Brain pyruvate oxidation in experimental thiamin-deficiency encephalopathy

Petraki Munujos, Jaume Coll-Cantí, Jorge Beleta, Francesc González-Sastre, F. Javier Gella

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22 Citations (Scopus)


Pyrithiamine-induced thiamin deficiency has been used in rat as an experimental form of Wernicke-Korsakoff encephalopathy, a disease associated with chronic alcoholism. Although the main etiological factor is known to be the lack of thiamin, the biochemical mechanisms involved in the pathogenesis remain unclear. Thiamin-dependent enzymes were studied in brain mitochondria: α-ketoglutarate dehydrogenase activity exhibited 40% reduction, whereas pyruvate dehydrogenase did not change significantly. Polarographic recordings of mitochondrial respiration revealed a decreased State 3, when using pyruvate/malate, α-ketoglutarate or glutamine as a substrate, but the respiration rates remained unchanged with glutamate or succinate. This fall in pyruvate oxidation may be due to the impairment of α-ketoglutarate dehydrogenase, which follows pyruvate dehydrogenase in the metabolic pathway. A time course of lactate concentration showed dramatic increases in thalamus, mid brain, hypothalamus and colliculli, consistent with the anatomopathological findings. No increases were found before the onset of neurological symptoms.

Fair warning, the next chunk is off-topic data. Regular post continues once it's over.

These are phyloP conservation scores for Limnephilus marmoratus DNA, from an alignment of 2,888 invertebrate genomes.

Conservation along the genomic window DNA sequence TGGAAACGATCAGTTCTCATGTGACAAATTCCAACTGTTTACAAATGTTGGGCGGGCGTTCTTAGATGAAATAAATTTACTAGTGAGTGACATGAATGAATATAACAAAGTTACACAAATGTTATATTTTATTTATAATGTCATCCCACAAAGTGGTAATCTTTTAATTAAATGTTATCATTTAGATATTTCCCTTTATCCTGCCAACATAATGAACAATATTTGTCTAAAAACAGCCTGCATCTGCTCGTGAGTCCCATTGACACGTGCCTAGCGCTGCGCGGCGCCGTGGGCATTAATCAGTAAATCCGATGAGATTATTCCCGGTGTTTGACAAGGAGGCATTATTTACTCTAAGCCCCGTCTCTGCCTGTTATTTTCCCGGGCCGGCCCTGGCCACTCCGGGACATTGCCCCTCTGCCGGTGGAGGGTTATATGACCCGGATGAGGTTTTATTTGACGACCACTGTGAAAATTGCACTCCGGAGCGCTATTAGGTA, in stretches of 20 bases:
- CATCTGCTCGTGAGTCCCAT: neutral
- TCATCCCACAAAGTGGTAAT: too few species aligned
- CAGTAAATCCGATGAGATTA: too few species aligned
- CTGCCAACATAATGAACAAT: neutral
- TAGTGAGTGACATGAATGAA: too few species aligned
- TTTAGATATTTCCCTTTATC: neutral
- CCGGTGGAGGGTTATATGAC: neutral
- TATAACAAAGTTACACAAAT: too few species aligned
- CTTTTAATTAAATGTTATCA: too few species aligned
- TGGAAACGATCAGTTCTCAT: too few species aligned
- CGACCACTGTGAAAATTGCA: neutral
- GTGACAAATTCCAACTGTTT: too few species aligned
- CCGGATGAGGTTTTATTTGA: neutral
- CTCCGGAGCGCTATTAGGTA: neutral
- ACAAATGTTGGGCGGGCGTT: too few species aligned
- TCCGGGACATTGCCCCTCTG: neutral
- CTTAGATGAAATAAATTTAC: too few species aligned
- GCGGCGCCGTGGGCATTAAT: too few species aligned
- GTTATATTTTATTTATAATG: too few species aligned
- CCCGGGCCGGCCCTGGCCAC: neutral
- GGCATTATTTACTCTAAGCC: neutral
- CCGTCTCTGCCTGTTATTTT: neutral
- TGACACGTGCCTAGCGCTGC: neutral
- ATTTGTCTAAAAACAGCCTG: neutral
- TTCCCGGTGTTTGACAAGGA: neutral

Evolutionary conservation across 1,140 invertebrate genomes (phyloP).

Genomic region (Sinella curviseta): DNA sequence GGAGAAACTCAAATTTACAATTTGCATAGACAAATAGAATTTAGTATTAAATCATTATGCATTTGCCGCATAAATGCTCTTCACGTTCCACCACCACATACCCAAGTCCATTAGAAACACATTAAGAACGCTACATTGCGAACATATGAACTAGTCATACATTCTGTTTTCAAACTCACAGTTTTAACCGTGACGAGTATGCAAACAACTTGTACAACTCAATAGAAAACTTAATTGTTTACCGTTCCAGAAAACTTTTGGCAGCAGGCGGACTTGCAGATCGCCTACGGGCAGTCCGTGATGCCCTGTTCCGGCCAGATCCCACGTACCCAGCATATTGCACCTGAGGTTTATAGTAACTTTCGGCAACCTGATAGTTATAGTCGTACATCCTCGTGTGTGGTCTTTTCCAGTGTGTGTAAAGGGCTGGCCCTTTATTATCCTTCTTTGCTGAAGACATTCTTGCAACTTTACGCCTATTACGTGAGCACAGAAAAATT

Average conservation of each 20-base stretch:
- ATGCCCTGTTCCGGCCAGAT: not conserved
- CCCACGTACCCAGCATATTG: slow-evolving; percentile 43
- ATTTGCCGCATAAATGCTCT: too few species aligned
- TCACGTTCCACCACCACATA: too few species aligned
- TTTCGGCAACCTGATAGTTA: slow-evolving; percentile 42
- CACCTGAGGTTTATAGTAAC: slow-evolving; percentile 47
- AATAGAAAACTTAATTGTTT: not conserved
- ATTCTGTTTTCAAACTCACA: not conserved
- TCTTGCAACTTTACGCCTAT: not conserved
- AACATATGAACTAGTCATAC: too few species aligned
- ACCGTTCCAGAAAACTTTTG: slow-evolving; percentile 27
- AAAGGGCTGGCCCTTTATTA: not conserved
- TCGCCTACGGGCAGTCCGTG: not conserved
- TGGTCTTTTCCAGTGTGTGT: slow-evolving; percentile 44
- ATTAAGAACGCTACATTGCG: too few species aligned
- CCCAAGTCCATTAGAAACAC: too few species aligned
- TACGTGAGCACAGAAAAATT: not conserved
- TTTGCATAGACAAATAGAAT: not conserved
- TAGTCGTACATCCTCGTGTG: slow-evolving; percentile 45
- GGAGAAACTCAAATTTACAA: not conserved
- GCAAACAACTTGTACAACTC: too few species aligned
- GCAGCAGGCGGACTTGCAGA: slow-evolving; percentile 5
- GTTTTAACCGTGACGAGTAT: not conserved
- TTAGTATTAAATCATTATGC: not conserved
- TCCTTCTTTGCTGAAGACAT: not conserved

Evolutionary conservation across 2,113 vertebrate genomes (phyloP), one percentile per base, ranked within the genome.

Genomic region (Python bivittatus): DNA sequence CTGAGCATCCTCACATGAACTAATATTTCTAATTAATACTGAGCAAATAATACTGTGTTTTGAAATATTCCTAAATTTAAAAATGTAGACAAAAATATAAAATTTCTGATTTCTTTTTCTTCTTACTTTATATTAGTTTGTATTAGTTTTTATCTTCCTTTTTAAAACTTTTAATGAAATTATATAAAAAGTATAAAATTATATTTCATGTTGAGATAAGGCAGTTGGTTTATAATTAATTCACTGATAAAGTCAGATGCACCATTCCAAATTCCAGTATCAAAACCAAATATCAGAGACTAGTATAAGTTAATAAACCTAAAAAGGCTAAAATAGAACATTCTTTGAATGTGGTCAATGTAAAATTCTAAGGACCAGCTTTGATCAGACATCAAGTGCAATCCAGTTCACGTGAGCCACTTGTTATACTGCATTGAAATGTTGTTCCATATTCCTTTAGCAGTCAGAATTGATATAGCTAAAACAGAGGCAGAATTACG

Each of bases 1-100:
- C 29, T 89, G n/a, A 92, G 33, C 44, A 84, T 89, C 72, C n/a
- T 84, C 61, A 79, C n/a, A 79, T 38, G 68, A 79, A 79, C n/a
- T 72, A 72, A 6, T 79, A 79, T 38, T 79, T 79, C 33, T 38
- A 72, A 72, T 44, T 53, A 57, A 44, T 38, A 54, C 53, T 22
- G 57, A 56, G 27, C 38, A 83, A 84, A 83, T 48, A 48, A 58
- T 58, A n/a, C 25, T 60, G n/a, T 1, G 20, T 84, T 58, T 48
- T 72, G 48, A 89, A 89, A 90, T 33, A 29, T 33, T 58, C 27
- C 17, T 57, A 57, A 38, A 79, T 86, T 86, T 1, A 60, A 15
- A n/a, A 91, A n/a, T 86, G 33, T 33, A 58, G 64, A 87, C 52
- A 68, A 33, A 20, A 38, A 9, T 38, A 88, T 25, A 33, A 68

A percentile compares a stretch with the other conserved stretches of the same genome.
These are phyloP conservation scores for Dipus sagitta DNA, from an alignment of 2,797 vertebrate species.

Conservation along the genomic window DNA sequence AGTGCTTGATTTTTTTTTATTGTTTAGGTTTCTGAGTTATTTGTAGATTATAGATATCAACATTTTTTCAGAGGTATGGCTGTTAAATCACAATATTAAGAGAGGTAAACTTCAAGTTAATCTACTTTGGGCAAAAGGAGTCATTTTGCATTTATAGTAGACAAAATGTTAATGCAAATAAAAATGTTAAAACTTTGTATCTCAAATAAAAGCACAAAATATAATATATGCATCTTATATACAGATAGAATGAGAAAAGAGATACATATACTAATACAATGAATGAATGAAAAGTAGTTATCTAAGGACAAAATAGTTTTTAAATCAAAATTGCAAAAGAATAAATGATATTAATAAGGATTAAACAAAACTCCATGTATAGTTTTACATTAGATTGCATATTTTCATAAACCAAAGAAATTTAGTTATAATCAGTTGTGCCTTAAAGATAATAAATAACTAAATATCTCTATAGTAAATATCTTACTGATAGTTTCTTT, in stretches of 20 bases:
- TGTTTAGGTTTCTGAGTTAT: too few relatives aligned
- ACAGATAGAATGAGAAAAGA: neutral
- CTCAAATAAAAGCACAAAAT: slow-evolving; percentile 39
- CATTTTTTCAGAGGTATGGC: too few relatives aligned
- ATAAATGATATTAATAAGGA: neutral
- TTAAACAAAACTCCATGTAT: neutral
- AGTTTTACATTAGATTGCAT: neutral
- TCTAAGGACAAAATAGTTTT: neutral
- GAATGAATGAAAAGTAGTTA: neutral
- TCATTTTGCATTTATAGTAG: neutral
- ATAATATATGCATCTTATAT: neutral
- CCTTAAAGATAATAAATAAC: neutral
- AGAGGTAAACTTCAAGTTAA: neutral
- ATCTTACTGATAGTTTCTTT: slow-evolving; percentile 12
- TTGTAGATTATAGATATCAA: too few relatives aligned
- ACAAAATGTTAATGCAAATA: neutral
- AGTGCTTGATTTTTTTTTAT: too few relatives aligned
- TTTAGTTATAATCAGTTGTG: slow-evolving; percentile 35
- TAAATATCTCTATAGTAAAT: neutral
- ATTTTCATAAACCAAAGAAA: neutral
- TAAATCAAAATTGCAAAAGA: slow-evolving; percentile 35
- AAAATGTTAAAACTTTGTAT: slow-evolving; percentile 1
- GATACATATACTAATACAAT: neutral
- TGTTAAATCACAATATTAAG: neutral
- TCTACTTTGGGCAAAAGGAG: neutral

Original languageEnglish
Pages (from-to)13-25
JournalClinica Chimica Acta
Issue number1
Publication statusPublished - 15 Nov 1996


  • Lactic acidosis
  • Mitochondrial respiration
  • Pyrithiamine
  • Pyruvate dehydrogenase
  • Thiamin-deficiency
  • α-Ketoglutarate dehydrogenase


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